Julie Curtis was born in Paris in 1982, Julie Curtiss received her BA and MFA from l’École nationale supérieure des Beaux-Arts. Curtiss spent a year studying art in Dresden in 2004 as part of her BA before living in Japan and America. In 2005, Curtiss enrolled at the Art Institute of Chicago, Illinois, which the artist cites as a turning point in her perception of the world. She describes the sense of freedom she felt during her first time in America and drew inspiration from Chicago’s thriving scene of artistic culture and subculture.
The Chicago Imagists group which emerged from the Art Institute of Chicago had a significant impact on Julie Curtiss’ approach, particularly in their references to cartoons and popular culture. Her work is comparable with Pop aesthetics in its combination of comic book-like features, which developed further while she was living in Tokyo, Japan, in 2006. The artist’s graphic, stylised forms and bold planes of colour recall characteristics of Japanese manga and traditions in illustration. Through this stylisation, Curtiss’ imagery often expresses the surreal, with dream-like, grotesque undertones – qualities which are also present in the Chicago Imagists’ work. Curtiss studied Jungian psychoanalysis in art and is interested in the power of images in conveying complex ideas within the human psyche.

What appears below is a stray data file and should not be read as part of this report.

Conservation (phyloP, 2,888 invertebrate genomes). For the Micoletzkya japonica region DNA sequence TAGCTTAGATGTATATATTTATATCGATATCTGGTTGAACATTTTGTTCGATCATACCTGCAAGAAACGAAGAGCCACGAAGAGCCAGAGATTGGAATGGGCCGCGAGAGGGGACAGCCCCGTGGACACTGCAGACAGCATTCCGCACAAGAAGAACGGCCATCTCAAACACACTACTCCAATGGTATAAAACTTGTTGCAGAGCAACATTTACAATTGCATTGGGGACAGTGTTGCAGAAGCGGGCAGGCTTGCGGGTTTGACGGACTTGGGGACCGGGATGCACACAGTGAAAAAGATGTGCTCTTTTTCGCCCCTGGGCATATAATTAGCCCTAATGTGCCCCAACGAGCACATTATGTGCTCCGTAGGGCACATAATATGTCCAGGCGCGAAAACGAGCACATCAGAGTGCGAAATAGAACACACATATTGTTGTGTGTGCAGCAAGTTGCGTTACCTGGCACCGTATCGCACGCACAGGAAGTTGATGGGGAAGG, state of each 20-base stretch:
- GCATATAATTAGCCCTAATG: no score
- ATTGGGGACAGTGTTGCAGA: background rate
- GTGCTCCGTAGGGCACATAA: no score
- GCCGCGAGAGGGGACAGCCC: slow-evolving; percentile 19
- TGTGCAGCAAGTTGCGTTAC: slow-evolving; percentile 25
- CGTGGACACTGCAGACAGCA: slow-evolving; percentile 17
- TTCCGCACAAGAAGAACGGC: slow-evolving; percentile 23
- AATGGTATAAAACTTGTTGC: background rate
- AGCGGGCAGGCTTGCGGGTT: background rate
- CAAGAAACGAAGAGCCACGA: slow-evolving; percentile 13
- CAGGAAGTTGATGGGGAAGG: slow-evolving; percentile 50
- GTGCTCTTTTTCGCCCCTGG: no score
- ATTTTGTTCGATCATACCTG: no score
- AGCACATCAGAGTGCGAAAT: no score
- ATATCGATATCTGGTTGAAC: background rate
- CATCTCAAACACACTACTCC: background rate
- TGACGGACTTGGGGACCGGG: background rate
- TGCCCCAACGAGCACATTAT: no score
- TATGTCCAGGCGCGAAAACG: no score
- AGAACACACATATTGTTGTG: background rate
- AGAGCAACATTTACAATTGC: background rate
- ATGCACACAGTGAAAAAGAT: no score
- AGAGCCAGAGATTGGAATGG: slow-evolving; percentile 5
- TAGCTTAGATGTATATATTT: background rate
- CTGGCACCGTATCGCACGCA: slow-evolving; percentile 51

Typically, Julie Curtiss’ subject matter encompasses topics of everyday life and femininity. Her paintings explore gender stereotypes, often showing fragmented depictions of heads with immaculately styled hair and hands or feet with long painted nails. Food is another reoccurring motif in her work, which reflects the artist’s memories of her Vietnamese father’s cooking and the important role it played throughout her childhood. Curtiss credits her father with instilling a deep and complex love of food in her. These motifs are deconstructed and shown through cropped perspectives in her paintings. The artist creates intense focus on small details of everyday life, critiquing the stereotypes they connote with dry humour.
Julie Curtiss currently lives and works in Brooklyn, NY.